• Be alert for any update from public health officials regarding COVID-19 in your community.
  • Consider household members who are at greater risk such as older adults and those with severe chronic illnesses and take actions to reduce the risk of getting infected.
  • Update your emergency contact list that includes household members, community resources, and healthcare providers.
  • Follow preventive measures such as frequent proper washing of hands, disinfection of frequently touched objects, and avoid touching eyes, nose, and mouth.
  • Prepare a room that can be used for isolation in case a household member gets sick.

Act (in case of an outbreak)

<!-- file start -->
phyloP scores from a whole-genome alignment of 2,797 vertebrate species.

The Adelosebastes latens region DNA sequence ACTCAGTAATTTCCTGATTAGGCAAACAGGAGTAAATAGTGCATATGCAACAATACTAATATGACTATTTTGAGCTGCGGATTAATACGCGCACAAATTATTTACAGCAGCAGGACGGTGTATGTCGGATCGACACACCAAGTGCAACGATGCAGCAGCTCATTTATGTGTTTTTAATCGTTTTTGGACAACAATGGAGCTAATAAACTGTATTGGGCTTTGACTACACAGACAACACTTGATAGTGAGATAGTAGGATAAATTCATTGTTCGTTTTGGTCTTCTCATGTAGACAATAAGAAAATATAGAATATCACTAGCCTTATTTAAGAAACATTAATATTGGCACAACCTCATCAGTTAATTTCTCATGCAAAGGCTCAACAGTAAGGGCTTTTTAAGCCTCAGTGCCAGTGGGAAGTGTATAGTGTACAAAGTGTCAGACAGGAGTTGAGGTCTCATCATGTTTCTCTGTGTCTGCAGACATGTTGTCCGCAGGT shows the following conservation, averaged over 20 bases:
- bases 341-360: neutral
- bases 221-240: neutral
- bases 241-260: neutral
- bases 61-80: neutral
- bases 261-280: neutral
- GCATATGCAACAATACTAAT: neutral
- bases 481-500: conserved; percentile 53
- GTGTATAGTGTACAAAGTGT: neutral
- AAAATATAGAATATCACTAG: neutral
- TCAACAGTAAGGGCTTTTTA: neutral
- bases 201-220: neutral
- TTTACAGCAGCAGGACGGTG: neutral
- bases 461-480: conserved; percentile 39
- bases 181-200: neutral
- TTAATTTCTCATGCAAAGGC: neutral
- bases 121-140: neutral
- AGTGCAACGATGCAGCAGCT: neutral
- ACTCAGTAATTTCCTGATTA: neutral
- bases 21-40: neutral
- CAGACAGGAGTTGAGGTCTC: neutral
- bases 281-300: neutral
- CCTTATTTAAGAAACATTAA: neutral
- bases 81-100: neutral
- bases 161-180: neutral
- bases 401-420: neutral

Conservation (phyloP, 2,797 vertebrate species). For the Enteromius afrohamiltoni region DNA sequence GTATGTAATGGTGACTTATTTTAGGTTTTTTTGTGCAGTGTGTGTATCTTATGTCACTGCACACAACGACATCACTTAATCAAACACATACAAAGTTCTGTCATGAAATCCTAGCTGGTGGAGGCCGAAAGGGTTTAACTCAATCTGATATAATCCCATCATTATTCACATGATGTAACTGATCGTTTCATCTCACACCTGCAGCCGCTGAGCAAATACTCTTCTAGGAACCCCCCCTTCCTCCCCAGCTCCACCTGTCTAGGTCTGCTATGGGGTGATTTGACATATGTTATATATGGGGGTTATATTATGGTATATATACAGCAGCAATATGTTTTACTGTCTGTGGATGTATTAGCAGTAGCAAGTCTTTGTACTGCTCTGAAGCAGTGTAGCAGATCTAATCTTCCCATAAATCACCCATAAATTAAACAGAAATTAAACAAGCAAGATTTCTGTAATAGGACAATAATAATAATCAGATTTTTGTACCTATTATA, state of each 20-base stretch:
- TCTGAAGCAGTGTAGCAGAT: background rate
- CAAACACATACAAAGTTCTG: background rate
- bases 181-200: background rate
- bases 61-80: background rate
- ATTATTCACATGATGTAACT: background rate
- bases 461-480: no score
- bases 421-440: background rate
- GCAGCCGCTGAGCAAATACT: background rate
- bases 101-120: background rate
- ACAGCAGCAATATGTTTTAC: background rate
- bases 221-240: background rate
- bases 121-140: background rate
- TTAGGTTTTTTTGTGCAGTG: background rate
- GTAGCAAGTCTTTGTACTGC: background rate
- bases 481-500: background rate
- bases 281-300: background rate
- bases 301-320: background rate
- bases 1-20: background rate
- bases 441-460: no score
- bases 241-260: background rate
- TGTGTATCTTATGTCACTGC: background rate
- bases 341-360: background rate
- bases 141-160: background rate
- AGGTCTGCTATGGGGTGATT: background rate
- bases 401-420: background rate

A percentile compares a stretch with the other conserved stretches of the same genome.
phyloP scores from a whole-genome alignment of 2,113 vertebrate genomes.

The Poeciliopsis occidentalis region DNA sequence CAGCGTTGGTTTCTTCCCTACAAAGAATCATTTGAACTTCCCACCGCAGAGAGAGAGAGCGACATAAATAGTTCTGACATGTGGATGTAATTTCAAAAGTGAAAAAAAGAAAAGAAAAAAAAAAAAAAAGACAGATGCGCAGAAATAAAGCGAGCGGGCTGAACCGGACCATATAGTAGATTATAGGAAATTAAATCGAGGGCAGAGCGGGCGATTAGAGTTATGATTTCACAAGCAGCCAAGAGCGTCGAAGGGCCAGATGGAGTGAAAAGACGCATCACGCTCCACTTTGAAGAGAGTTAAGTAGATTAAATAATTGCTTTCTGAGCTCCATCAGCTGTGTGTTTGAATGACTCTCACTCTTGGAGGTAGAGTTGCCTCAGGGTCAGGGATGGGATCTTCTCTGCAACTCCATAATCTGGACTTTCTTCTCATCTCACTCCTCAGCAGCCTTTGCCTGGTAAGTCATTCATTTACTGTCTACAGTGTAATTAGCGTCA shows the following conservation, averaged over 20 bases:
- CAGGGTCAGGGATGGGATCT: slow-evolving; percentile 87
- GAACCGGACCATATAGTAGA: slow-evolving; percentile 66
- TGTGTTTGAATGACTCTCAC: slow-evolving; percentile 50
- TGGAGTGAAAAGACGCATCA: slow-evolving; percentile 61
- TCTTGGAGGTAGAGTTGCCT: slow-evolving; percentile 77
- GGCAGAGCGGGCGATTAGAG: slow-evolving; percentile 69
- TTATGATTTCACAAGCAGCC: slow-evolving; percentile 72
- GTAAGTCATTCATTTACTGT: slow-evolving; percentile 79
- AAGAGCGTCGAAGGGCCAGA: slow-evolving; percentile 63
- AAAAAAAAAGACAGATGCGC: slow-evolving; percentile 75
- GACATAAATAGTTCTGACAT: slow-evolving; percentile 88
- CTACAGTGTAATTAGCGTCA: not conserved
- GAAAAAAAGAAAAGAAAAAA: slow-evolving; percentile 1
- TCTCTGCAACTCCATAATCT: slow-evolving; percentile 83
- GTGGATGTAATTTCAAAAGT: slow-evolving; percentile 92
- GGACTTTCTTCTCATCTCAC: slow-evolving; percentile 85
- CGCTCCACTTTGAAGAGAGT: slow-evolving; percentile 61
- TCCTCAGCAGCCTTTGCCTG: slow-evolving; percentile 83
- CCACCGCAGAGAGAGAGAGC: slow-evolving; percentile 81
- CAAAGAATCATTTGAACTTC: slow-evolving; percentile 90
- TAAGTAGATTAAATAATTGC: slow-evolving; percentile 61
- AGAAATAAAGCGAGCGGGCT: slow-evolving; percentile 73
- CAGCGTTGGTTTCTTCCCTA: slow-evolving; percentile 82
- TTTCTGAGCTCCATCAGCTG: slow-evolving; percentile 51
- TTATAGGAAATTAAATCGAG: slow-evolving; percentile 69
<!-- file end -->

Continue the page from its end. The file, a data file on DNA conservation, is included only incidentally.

• The CDC recommends seeking immediate medical attention if you develop these emergency warning signs for COVID-19. However, this list is not all-inclusive. Please consult your medical provider for any other symptoms that are severe or concerning.
    • Difficulty breathing or shortness of breath
    • Persistent pain or pressure in the chest
    • New confusion or inability to arouse
    • Bluish lips or face
  • Practice social distancing or maintaining distance from people as much as possible (6 feet).
  • Stay away from others who are currently ill.
  • For older adults and those with severe chronic illnesses:
    • Stay at home and away from crowds as much as possible;
    • have several weeks’ worth of medication and supplies if staying at home; and
    • observe good hand hygiene.
  • Cooperate with contact tracing efforts to better contain any outbreak in communities.

How Can Businesses Protect Employees From COVID-19?